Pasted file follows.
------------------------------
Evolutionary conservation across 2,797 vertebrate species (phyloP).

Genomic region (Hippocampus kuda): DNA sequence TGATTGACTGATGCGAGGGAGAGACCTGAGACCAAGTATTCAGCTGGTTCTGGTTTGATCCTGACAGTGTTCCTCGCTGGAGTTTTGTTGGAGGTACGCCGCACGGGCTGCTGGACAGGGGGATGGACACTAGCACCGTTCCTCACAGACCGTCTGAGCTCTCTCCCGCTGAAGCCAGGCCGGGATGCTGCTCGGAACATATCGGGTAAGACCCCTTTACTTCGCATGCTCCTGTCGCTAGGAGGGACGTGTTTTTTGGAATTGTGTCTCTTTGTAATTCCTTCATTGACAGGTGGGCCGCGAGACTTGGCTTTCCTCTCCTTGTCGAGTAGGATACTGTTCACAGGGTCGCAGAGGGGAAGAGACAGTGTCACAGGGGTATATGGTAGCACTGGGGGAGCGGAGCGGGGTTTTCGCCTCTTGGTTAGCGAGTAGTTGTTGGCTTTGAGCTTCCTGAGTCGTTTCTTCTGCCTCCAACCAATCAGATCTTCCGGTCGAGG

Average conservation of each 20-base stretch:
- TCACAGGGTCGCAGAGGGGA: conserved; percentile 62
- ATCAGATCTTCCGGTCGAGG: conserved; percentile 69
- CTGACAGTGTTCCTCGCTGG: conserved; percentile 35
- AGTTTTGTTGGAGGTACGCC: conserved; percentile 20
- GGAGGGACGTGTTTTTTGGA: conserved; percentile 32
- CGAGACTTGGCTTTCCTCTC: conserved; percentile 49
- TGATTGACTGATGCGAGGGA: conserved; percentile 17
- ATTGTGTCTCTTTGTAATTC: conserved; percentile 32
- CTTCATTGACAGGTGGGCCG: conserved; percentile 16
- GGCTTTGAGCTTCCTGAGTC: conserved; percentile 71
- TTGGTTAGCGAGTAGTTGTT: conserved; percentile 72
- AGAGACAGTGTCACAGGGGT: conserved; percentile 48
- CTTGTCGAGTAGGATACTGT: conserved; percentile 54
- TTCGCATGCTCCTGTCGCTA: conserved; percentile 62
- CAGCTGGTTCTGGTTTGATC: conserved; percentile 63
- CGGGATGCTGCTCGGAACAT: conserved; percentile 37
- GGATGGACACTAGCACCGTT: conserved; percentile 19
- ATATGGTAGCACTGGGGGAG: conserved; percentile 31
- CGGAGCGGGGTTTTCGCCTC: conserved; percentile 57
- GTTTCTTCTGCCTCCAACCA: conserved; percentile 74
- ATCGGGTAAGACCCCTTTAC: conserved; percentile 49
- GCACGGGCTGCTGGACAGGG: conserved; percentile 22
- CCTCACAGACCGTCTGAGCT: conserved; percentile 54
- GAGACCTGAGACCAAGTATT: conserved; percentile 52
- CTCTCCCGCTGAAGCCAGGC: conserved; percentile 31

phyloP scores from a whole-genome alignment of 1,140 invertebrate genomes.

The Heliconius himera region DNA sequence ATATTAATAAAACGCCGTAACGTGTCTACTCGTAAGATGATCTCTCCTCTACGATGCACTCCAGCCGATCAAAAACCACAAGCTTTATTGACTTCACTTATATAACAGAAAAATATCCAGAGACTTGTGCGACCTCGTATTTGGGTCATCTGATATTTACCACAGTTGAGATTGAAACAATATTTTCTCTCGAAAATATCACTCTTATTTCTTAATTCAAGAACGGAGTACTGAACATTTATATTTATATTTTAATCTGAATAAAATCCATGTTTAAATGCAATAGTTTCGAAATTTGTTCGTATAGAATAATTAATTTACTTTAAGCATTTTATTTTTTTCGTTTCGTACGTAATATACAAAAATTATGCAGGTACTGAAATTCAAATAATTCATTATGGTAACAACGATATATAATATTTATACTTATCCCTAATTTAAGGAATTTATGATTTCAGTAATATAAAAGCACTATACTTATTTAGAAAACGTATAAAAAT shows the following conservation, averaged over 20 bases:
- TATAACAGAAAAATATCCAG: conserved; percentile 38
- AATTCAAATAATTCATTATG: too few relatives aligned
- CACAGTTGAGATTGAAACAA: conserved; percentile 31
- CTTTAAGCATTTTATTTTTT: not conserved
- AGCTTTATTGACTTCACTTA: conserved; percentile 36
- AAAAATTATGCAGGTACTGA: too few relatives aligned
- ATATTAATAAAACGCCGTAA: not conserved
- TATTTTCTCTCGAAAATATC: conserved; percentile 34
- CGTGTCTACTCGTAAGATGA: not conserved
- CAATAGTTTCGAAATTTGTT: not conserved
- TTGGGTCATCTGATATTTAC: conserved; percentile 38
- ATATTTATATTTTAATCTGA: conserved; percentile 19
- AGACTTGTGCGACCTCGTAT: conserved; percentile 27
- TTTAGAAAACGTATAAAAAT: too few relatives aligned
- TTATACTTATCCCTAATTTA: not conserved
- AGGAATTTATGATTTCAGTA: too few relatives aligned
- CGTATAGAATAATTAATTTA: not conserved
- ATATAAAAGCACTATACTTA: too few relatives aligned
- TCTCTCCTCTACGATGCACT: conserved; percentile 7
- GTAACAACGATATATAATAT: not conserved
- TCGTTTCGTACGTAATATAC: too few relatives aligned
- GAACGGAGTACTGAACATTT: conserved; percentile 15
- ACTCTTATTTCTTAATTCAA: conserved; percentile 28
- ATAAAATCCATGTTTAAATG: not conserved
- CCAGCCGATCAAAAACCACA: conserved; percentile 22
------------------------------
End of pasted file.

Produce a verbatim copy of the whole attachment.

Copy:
Evolutionary conservation across 2,797 vertebrate species (phyloP).

Genomic region (Hippocampus kuda): DNA sequence TGATTGACTGATGCGAGGGAGAGACCTGAGACCAAGTATTCAGCTGGTTCTGGTTTGATCCTGACAGTGTTCCTCGCTGGAGTTTTGTTGGAGGTACGCCGCACGGGCTGCTGGACAGGGGGATGGACACTAGCACCGTTCCTCACAGACCGTCTGAGCTCTCTCCCGCTGAAGCCAGGCCGGGATGCTGCTCGGAACATATCGGGTAAGACCCCTTTACTTCGCATGCTCCTGTCGCTAGGAGGGACGTGTTTTTTGGAATTGTGTCTCTTTGTAATTCCTTCATTGACAGGTGGGCCGCGAGACTTGGCTTTCCTCTCCTTGTCGAGTAGGATACTGTTCACAGGGTCGCAGAGGGGAAGAGACAGTGTCACAGGGGTATATGGTAGCACTGGGGGAGCGGAGCGGGGTTTTCGCCTCTTGGTTAGCGAGTAGTTGTTGGCTTTGAGCTTCCTGAGTCGTTTCTTCTGCCTCCAACCAATCAGATCTTCCGGTCGAGG

Average conservation of each 20-base stretch:
- TCACAGGGTCGCAGAGGGGA: conserved; percentile 62
- ATCAGATCTTCCGGTCGAGG: conserved; percentile 69
- CTGACAGTGTTCCTCGCTGG: conserved; percentile 35
- AGTTTTGTTGGAGGTACGCC: conserved; percentile 20
- GGAGGGACGTGTTTTTTGGA: conserved; percentile 32
- CGAGACTTGGCTTTCCTCTC: conserved; percentile 49
- TGATTGACTGATGCGAGGGA: conserved; percentile 17
- ATTGTGTCTCTTTGTAATTC: conserved; percentile 32
- CTTCATTGACAGGTGGGCCG: conserved; percentile 16
- GGCTTTGAGCTTCCTGAGTC: conserved; percentile 71
- TTGGTTAGCGAGTAGTTGTT: conserved; percentile 72
- AGAGACAGTGTCACAGGGGT: conserved; percentile 48
- CTTGTCGAGTAGGATACTGT: conserved; percentile 54
- TTCGCATGCTCCTGTCGCTA: conserved; percentile 62
- CAGCTGGTTCTGGTTTGATC: conserved; percentile 63
- CGGGATGCTGCTCGGAACAT: conserved; percentile 37
- GGATGGACACTAGCACCGTT: conserved; percentile 19
- ATATGGTAGCACTGGGGGAG: conserved; percentile 31
- CGGAGCGGGGTTTTCGCCTC: conserved; percentile 57
- GTTTCTTCTGCCTCCAACCA: conserved; percentile 74
- ATCGGGTAAGACCCCTTTAC: conserved; percentile 49
- GCACGGGCTGCTGGACAGGG: conserved; percentile 22
- CCTCACAGACCGTCTGAGCT: conserved; percentile 54
- GAGACCTGAGACCAAGTATT: conserved; percentile 52
- CTCTCCCGCTGAAGCCAGGC: conserved; percentile 31

phyloP scores from a whole-genome alignment of 1,140 invertebrate genomes.

The Heliconius himera region DNA sequence ATATTAATAAAACGCCGTAACGTGTCTACTCGTAAGATGATCTCTCCTCTACGATGCACTCCAGCCGATCAAAAACCACAAGCTTTATTGACTTCACTTATATAACAGAAAAATATCCAGAGACTTGTGCGACCTCGTATTTGGGTCATCTGATATTTACCACAGTTGAGATTGAAACAATATTTTCTCTCGAAAATATCACTCTTATTTCTTAATTCAAGAACGGAGTACTGAACATTTATATTTATATTTTAATCTGAATAAAATCCATGTTTAAATGCAATAGTTTCGAAATTTGTTCGTATAGAATAATTAATTTACTTTAAGCATTTTATTTTTTTCGTTTCGTACGTAATATACAAAAATTATGCAGGTACTGAAATTCAAATAATTCATTATGGTAACAACGATATATAATATTTATACTTATCCCTAATTTAAGGAATTTATGATTTCAGTAATATAAAAGCACTATACTTATTTAGAAAACGTATAAAAAT shows the following conservation, averaged over 20 bases:
- TATAACAGAAAAATATCCAG: conserved; percentile 38
- AATTCAAATAATTCATTATG: too few relatives aligned
- CACAGTTGAGATTGAAACAA: conserved; percentile 31
- CTTTAAGCATTTTATTTTTT: not conserved
- AGCTTTATTGACTTCACTTA: conserved; percentile 36
- AAAAATTATGCAGGTACTGA: too few relatives aligned
- ATATTAATAAAACGCCGTAA: not conserved
- TATTTTCTCTCGAAAATATC: conserved; percentile 34
- CGTGTCTACTCGTAAGATGA: not conserved
- CAATAGTTTCGAAATTTGTT: not conserved
- TTGGGTCATCTGATATTTAC: conserved; percentile 38
- ATATTTATATTTTAATCTGA: conserved; percentile 19
- AGACTTGTGCGACCTCGTAT: conserved; percentile 27
- TTTAGAAAACGTATAAAAAT: too few relatives aligned
- TTATACTTATCCCTAATTTA: not conserved
- AGGAATTTATGATTTCAGTA: too few relatives aligned
- CGTATAGAATAATTAATTTA: not conserved
- ATATAAAAGCACTATACTTA: too few relatives aligned
- TCTCTCCTCTACGATGCACT: conserved; percentile 7
- GTAACAACGATATATAATAT: not conserved
- TCGTTTCGTACGTAATATAC: too few relatives aligned
- GAACGGAGTACTGAACATTT: conserved; percentile 15
- ACTCTTATTTCTTAATTCAA: conserved; percentile 28
- ATAAAATCCATGTTTAAATG: not conserved
- CCAGCCGATCAAAAACCACA: conserved; percentile 22